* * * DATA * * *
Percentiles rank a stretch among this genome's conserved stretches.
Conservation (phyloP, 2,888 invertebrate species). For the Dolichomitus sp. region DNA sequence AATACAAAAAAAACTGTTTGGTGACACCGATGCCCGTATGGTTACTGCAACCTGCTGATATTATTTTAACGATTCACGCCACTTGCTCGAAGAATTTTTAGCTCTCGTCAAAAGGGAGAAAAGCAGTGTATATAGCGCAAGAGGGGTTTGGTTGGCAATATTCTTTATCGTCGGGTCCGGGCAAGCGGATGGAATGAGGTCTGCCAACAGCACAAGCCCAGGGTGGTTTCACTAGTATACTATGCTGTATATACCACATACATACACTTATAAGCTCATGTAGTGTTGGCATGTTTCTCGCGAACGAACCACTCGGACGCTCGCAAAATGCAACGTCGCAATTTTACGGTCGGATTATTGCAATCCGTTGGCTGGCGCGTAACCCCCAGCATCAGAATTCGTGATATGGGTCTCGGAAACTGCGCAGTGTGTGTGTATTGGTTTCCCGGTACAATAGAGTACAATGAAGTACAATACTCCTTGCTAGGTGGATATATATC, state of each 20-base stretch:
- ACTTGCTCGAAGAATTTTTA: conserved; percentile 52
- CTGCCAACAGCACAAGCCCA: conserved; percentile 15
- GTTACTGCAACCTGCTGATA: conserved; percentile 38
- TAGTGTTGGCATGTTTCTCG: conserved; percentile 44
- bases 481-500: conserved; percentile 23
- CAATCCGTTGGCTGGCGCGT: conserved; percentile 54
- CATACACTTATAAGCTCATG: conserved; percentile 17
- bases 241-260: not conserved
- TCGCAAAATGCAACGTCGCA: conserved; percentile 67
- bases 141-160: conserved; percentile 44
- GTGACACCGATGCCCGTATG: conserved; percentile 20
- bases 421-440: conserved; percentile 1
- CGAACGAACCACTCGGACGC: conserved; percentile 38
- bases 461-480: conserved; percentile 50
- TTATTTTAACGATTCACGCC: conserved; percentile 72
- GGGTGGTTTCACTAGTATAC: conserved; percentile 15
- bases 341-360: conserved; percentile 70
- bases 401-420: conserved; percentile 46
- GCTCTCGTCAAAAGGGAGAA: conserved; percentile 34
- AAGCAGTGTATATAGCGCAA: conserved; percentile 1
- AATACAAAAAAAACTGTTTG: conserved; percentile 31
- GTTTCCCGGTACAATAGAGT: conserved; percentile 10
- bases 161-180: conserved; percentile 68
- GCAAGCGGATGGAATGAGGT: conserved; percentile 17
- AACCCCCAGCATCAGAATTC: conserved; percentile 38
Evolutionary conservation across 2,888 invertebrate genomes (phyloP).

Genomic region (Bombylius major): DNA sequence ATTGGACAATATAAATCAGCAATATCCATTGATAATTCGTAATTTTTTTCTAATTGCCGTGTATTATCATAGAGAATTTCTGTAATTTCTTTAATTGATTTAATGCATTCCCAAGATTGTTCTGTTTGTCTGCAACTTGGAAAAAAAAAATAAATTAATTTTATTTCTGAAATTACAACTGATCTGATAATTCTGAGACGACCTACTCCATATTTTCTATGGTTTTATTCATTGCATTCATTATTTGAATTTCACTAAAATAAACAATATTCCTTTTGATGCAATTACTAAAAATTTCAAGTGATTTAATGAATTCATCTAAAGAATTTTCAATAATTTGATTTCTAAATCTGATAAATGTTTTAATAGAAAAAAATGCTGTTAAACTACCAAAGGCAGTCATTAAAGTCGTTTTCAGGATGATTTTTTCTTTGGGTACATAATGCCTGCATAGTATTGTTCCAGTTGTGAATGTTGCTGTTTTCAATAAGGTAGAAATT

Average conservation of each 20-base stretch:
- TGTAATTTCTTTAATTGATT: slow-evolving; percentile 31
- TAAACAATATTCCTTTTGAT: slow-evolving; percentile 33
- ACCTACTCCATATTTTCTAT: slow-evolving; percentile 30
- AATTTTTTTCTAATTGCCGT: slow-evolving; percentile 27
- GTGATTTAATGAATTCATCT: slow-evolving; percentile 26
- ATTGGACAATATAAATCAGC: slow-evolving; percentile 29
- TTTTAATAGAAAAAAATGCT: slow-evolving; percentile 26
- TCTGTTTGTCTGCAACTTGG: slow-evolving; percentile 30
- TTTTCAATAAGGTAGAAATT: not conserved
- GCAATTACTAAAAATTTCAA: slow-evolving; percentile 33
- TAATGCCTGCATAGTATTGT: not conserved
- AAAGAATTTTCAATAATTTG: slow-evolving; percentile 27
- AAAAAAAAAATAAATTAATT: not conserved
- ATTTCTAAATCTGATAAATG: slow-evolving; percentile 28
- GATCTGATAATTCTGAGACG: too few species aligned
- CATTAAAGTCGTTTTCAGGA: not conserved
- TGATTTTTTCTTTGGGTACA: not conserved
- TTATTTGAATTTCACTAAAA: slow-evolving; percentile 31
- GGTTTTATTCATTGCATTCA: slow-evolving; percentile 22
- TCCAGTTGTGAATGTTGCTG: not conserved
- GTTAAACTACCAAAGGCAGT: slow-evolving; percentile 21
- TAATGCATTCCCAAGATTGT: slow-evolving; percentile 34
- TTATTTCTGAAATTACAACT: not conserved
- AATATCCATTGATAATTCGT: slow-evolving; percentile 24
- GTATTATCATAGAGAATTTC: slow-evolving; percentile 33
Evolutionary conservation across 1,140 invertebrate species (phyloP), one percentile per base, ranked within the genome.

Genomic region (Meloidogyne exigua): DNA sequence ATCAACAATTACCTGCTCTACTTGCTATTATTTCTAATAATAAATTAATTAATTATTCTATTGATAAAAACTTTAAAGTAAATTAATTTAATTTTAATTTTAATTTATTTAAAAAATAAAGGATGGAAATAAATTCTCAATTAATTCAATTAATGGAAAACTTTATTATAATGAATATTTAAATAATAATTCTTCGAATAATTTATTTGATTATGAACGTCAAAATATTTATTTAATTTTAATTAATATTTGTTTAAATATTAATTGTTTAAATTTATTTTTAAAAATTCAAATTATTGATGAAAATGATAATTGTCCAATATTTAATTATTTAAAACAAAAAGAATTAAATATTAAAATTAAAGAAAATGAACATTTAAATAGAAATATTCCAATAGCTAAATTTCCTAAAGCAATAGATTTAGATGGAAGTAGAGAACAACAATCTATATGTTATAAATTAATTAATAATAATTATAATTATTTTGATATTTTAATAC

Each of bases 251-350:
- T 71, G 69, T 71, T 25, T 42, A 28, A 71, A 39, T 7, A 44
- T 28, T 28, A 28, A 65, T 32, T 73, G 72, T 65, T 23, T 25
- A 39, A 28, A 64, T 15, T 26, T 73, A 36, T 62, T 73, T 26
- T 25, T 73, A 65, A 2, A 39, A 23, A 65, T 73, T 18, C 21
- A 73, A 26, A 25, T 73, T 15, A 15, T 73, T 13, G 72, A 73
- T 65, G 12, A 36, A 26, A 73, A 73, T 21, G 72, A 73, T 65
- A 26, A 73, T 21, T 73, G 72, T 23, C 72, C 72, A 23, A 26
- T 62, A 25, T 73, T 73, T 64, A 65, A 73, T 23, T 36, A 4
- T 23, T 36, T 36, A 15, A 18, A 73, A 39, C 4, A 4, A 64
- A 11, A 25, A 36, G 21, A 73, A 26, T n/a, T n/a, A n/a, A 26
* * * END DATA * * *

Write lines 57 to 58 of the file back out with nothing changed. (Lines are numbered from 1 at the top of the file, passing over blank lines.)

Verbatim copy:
Genomic region (Meloidogyne exigua): DNA sequence ATCAACAATTACCTGCTCTACTTGCTATTATTTCTAATAATAAATTAATTAATTATTCTATTGATAAAAACTTTAAAGTAAATTAATTTAATTTTAATTTTAATTTATTTAAAAAATAAAGGATGGAAATAAATTCTCAATTAATTCAATTAATGGAAAACTTTATTATAATGAATATTTAAATAATAATTCTTCGAATAATTTATTTGATTATGAACGTCAAAATATTTATTTAATTTTAATTAATATTTGTTTAAATATTAATTGTTTAAATTTATTTTTAAAAATTCAAATTATTGATGAAAATGATAATTGTCCAATATTTAATTATTTAAAACAAAAAGAATTAAATATTAAAATTAAAGAAAATGAACATTTAAATAGAAATATTCCAATAGCTAAATTTCCTAAAGCAATAGATTTAGATGGAAGTAGAGAACAACAATCTATATGTTATAAATTAATTAATAATAATTATAATTATTTTGATATTTTAATAC

Each of bases 251-350: